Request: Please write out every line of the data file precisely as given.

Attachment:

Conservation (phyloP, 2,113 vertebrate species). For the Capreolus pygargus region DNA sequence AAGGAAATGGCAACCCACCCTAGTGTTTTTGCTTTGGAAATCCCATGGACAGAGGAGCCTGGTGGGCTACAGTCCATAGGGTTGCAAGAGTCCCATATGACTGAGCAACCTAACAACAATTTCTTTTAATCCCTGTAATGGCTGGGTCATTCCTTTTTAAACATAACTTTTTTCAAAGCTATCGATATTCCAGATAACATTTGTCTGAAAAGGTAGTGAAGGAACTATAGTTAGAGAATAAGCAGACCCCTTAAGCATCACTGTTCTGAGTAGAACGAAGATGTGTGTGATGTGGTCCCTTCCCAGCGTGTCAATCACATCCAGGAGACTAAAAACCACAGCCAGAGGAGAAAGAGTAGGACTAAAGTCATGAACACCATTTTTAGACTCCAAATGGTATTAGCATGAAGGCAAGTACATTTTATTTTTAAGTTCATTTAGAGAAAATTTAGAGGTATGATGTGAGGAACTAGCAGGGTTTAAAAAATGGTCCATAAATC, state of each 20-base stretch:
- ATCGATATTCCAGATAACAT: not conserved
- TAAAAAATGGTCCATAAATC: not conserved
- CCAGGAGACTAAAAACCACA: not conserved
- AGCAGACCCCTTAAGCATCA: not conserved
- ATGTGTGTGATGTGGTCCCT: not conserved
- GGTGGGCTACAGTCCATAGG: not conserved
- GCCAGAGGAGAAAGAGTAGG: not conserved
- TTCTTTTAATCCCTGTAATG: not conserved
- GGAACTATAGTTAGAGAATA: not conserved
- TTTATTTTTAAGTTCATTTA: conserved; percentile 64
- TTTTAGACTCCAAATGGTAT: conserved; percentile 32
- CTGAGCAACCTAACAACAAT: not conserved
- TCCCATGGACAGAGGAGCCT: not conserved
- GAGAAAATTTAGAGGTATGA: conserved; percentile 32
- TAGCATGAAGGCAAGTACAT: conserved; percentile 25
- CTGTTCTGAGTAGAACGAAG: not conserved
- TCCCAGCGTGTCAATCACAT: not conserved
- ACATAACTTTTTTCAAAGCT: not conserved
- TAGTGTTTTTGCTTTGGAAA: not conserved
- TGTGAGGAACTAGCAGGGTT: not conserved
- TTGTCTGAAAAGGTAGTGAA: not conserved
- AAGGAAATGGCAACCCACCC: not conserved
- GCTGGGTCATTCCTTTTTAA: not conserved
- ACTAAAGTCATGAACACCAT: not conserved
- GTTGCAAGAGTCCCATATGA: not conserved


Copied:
Conservation (phyloP, 2,113 vertebrate species). For the Capreolus pygargus region DNA sequence AAGGAAATGGCAACCCACCCTAGTGTTTTTGCTTTGGAAATCCCATGGACAGAGGAGCCTGGTGGGCTACAGTCCATAGGGTTGCAAGAGTCCCATATGACTGAGCAACCTAACAACAATTTCTTTTAATCCCTGTAATGGCTGGGTCATTCCTTTTTAAACATAACTTTTTTCAAAGCTATCGATATTCCAGATAACATTTGTCTGAAAAGGTAGTGAAGGAACTATAGTTAGAGAATAAGCAGACCCCTTAAGCATCACTGTTCTGAGTAGAACGAAGATGTGTGTGATGTGGTCCCTTCCCAGCGTGTCAATCACATCCAGGAGACTAAAAACCACAGCCAGAGGAGAAAGAGTAGGACTAAAGTCATGAACACCATTTTTAGACTCCAAATGGTATTAGCATGAAGGCAAGTACATTTTATTTTTAAGTTCATTTAGAGAAAATTTAGAGGTATGATGTGAGGAACTAGCAGGGTTTAAAAAATGGTCCATAAATC, state of each 20-base stretch:
- ATCGATATTCCAGATAACAT: not conserved
- TAAAAAATGGTCCATAAATC: not conserved
- CCAGGAGACTAAAAACCACA: not conserved
- AGCAGACCCCTTAAGCATCA: not conserved
- ATGTGTGTGATGTGGTCCCT: not conserved
- GGTGGGCTACAGTCCATAGG: not conserved
- GCCAGAGGAGAAAGAGTAGG: not conserved
- TTCTTTTAATCCCTGTAATG: not conserved
- GGAACTATAGTTAGAGAATA: not conserved
- TTTATTTTTAAGTTCATTTA: conserved; percentile 64
- TTTTAGACTCCAAATGGTAT: conserved; percentile 32
- CTGAGCAACCTAACAACAAT: not conserved
- TCCCATGGACAGAGGAGCCT: not conserved
- GAGAAAATTTAGAGGTATGA: conserved; percentile 32
- TAGCATGAAGGCAAGTACAT: conserved; percentile 25
- CTGTTCTGAGTAGAACGAAG: not conserved
- TCCCAGCGTGTCAATCACAT: not conserved
- ACATAACTTTTTTCAAAGCT: not conserved
- TAGTGTTTTTGCTTTGGAAA: not conserved
- TGTGAGGAACTAGCAGGGTT: not conserved
- TTGTCTGAAAAGGTAGTGAA: not conserved
- AAGGAAATGGCAACCCACCC: not conserved
- GCTGGGTCATTCCTTTTTAA: not conserved
- ACTAAAGTCATGAACACCAT: not conserved
- GTTGCAAGAGTCCCATATGA: not conserved